Hezbollah: No war unless ‘Trump and Netanyahu completely lose their minds’
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Hezbollah: No war unless ‘Trump and Netanyahu completely lose their minds’

Terror group’s deputy leader Naim Qassem says conditions in Syria unlikely to develop into direct US-Russian clash

Commander-in-chief of Iran's Islamic Revolutionary Guards Corp, (IRGC) Major General Yahya Rahim Safavi, left, greets Sheikh Naim Qassem, deputy Secretary General of Lebanons Hezbollah, during a religious ceremony in Tehran, Iran, on August 18, 2007. (AP Photo/Hasan Sarbakhshian)
Commander-in-chief of Iran's Islamic Revolutionary Guards Corp, (IRGC) Major General Yahya Rahim Safavi, left, greets Sheikh Naim Qassem, deputy Secretary General of Lebanons Hezbollah, during a religious ceremony in Tehran, Iran, on August 18, 2007. (AP Photo/Hasan Sarbakhshian)

The second-in-command of the Lebanese-based Hezbollah terror group said in an interview published Friday that a broader war in the region was unlikely, despite threats from US President Donald Trump to launch military action against Syria following a suspected chemical attack blamed on Damascus.

“We rule out the situation developing into a direct American-Russian clash or a wide state of war,” Sheikh Naim Qassem told Lebanese daily al-Joumhouria, as translated by Reuters news agency.

“The conditions do not point to a total war… unless [US President Donald] Trump and [Prime Minister Benjamin] Netanyahu completely lose their minds,” he added.

His comments came amid anticipation of a coordinated international attack on the Syrian regime by the US, France and the UK over the alleged chemical attack in Douma.

The Iranian proxy’s deputy leader also spoke as Israel remained on high alert on its northern border over threats by the Islamic Republic to retaliate for a deadly Syrian base air raid earlier this week that was blamed on Israel.

A picture taken on February 10, 2018 shows Israeli solders taking positions in the Golan Heights near the border with Syria. (AFP/Jalaa Marey)

On Thursday, Trump put off a final decision on possible military strikes against Syria after tweeting earlier that they could happen “very soon or not so soon at all.” The White House said he would consult further with allies.

US Defense Secretary Jim Mattis warned Trump on Thursday that an attack carried the risk of spinning out of control, suggesting caution ahead of a decision on how to respond to an attack against civilians last weekend that US officials are increasingly certain involved the use of banned chemical weapons. British officials said up to 75 people were killed.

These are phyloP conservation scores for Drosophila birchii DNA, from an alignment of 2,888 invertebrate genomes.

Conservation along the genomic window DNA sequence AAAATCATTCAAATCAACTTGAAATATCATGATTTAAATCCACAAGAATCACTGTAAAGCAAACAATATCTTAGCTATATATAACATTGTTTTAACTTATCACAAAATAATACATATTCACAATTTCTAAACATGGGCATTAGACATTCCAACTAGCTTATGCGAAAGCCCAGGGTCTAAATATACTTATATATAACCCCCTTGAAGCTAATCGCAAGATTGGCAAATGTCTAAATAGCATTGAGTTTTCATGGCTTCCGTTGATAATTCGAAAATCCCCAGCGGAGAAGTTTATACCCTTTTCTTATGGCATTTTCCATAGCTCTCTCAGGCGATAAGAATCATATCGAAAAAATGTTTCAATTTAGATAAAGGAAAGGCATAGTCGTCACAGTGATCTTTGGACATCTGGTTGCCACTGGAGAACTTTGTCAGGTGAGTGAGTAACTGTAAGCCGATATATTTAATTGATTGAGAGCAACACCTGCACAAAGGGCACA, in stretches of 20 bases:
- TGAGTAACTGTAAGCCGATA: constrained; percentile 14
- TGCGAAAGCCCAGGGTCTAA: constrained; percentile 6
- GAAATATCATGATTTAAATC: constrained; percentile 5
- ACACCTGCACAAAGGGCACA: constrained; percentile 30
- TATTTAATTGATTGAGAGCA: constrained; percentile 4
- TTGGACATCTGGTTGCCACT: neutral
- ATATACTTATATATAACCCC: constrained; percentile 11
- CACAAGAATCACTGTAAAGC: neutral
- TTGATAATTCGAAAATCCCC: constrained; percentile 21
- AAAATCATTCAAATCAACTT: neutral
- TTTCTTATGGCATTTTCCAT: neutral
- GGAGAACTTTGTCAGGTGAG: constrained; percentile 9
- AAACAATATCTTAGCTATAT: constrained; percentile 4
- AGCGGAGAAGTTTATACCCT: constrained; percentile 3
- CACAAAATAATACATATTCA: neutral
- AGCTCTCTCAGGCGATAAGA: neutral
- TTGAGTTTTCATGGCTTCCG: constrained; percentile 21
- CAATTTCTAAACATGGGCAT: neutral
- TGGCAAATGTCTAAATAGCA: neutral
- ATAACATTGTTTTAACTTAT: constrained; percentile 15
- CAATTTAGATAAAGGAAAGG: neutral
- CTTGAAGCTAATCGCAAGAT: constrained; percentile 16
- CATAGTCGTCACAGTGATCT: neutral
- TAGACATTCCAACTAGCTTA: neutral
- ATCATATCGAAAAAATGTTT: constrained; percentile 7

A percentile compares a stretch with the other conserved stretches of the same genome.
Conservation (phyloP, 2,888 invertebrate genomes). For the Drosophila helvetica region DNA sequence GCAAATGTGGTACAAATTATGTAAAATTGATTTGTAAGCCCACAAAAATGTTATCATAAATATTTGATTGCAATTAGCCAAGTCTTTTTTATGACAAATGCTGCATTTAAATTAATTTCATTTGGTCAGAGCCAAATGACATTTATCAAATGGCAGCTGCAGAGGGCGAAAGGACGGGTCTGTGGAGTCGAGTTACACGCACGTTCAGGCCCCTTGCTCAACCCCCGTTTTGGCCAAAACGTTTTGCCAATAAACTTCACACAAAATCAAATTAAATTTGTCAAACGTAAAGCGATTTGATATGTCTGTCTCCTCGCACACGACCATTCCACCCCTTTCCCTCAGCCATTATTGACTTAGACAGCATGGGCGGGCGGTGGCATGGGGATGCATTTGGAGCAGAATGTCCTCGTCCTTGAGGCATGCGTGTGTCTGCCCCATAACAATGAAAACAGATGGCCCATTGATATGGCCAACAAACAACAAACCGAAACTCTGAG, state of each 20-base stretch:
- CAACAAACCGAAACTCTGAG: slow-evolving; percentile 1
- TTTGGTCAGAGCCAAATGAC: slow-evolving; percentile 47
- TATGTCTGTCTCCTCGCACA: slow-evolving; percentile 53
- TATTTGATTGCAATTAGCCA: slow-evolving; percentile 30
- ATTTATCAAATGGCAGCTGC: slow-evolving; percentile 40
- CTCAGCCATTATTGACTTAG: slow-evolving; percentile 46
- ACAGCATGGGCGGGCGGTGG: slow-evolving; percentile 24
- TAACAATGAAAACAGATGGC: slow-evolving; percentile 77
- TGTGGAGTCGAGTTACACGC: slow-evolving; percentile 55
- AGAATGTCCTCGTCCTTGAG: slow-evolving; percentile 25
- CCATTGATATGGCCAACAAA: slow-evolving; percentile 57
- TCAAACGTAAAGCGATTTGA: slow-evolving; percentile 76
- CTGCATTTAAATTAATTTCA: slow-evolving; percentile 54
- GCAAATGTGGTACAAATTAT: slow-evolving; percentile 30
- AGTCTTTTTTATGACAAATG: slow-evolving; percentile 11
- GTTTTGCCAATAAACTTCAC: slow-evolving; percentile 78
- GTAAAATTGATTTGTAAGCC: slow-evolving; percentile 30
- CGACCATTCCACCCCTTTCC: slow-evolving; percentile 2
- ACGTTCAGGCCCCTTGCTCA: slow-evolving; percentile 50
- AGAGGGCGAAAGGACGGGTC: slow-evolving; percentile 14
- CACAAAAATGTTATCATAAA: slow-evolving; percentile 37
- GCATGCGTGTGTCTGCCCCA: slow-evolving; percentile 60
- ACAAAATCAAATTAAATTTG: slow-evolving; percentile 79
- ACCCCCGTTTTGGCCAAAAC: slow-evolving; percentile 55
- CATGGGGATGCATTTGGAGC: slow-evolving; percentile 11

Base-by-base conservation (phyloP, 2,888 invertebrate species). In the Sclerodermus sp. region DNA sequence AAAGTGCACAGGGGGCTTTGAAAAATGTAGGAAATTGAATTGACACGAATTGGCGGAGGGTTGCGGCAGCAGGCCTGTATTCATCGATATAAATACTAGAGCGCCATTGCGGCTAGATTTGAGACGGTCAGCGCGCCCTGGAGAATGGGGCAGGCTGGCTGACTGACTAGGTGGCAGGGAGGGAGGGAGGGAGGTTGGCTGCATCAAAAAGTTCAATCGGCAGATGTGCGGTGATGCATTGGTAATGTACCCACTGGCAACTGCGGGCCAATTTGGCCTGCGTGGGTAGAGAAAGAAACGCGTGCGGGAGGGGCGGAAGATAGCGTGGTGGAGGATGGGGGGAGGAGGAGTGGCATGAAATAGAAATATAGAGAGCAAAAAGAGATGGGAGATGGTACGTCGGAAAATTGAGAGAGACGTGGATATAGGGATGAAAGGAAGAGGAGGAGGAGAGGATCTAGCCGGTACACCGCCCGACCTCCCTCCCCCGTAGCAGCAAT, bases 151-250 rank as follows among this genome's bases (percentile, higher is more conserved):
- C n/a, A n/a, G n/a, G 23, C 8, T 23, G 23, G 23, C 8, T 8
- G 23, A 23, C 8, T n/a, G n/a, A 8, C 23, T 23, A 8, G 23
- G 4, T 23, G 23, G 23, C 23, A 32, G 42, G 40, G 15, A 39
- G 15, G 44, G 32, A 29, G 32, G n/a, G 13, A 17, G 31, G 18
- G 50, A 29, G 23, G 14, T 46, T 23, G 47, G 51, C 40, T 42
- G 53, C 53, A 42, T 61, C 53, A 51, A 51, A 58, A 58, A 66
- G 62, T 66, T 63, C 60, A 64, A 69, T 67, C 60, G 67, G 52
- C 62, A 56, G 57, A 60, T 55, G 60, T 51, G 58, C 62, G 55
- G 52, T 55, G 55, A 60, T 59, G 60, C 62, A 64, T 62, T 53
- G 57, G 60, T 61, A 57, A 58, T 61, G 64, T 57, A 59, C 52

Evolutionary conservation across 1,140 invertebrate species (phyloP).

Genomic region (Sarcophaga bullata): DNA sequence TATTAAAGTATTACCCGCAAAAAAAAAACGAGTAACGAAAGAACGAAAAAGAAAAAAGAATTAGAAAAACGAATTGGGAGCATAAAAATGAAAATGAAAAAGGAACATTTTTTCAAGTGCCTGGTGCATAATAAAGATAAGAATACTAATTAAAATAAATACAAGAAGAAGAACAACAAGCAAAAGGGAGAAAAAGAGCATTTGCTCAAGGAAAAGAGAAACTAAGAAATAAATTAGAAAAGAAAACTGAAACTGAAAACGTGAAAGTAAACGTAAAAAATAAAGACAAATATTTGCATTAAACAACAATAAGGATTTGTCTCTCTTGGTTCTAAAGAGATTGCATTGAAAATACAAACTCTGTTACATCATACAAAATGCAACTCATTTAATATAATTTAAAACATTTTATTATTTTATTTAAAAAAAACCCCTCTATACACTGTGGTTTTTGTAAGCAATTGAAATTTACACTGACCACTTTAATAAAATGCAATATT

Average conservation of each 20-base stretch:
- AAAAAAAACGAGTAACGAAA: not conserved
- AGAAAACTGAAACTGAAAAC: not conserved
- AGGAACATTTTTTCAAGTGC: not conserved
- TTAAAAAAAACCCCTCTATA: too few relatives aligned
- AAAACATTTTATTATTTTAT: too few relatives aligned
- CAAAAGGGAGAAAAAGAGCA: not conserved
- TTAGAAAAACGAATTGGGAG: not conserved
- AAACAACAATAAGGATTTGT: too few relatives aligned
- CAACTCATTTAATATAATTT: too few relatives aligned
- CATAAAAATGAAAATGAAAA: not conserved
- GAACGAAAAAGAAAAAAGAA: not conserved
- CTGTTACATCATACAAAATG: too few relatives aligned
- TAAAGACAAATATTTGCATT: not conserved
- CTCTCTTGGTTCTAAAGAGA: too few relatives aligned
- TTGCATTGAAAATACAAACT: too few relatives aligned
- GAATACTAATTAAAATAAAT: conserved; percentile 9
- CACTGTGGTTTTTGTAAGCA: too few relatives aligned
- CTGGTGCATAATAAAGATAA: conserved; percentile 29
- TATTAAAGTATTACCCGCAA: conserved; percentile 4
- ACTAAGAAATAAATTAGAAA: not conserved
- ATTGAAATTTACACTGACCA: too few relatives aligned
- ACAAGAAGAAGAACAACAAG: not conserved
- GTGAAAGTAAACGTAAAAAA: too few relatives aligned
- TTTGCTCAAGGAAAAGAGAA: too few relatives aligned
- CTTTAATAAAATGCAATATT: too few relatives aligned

The Organization for the Prohibition of Chemical Weapons, based in the Netherlands, announced it was sending a fact-finding team to the site of the attack outside Damascus, and it was due to arrive Saturday. It was not clear whether the presence of the investigators could affect the timing of any US military action.

Asked what Hezbollah would do in the event of US military action in Syria, Qassem declined to give specifics, but maintained it would not necessarily spiral into a regional war.

“If the assault on Syria has a very limited scope, then it’s expected that reactions from the concerned sides in Syria will be tied to the Syrian arena,” he said.

Iran, the Hezbollah terror organization’s main patron, has threatened to attack the Jewish state over a predawn Monday missile barrage on the T-4 Air Base near Palmyra in central Syria attributed to the Jewish state. Iranian media reported that seven members of the country’s military were killed in the strike, out of at least 14 reported fatalities. One was named as a colonel in the air force of the Islamic Revolutionary Guard Corps.

Photo released by Iranian media reportedly show the T-4 air base in central Syria after a missile barrage Monday. (Iranian media)

Israel has refused to comment on the attack, for which it has been blamed by Iran, Russia and Syria. Two US officials were also quoted as saying that Israel had carried out the strike, adding that Washington was informed in advance.

Qassem said Friday that if Israel flew over Lebanese air space to bomb Syria, as it reportedly did on Saturday night, that would be considered an act of “aggression,” but implied that it would be dealt with in the political sphere and not militarily.

In February Qassem told Reuters news agency that his Iran-backed terror group was prepared for war, but did not think Israel would launch an attack in the near future.

Hezbollah “is ready to confront the aggression if it happens, if Israel decides to carry out any foolish action,” he told Reuters. “But it does not appear that the circumstances are for an Israeli decision for war.”

“We have declared repeatedly and frequently that we, as the resistance, work to have permanent readiness and we are ready to confront the Israeli aggression if it happens, and therefore we are ready to defend ourselves by all available means,” he told the news agency.

The Iranian proxy has held on to its weapons and made efforts to obtain advanced weaponry, a development Israel has vowed to prevent. Dozens of airstrikes on weapons convoys bound for Lebanon have been attributed to Israel by foreign media reports. It has also deployed units south of the Litani River.

Judah Ari Gross contributed to this report.

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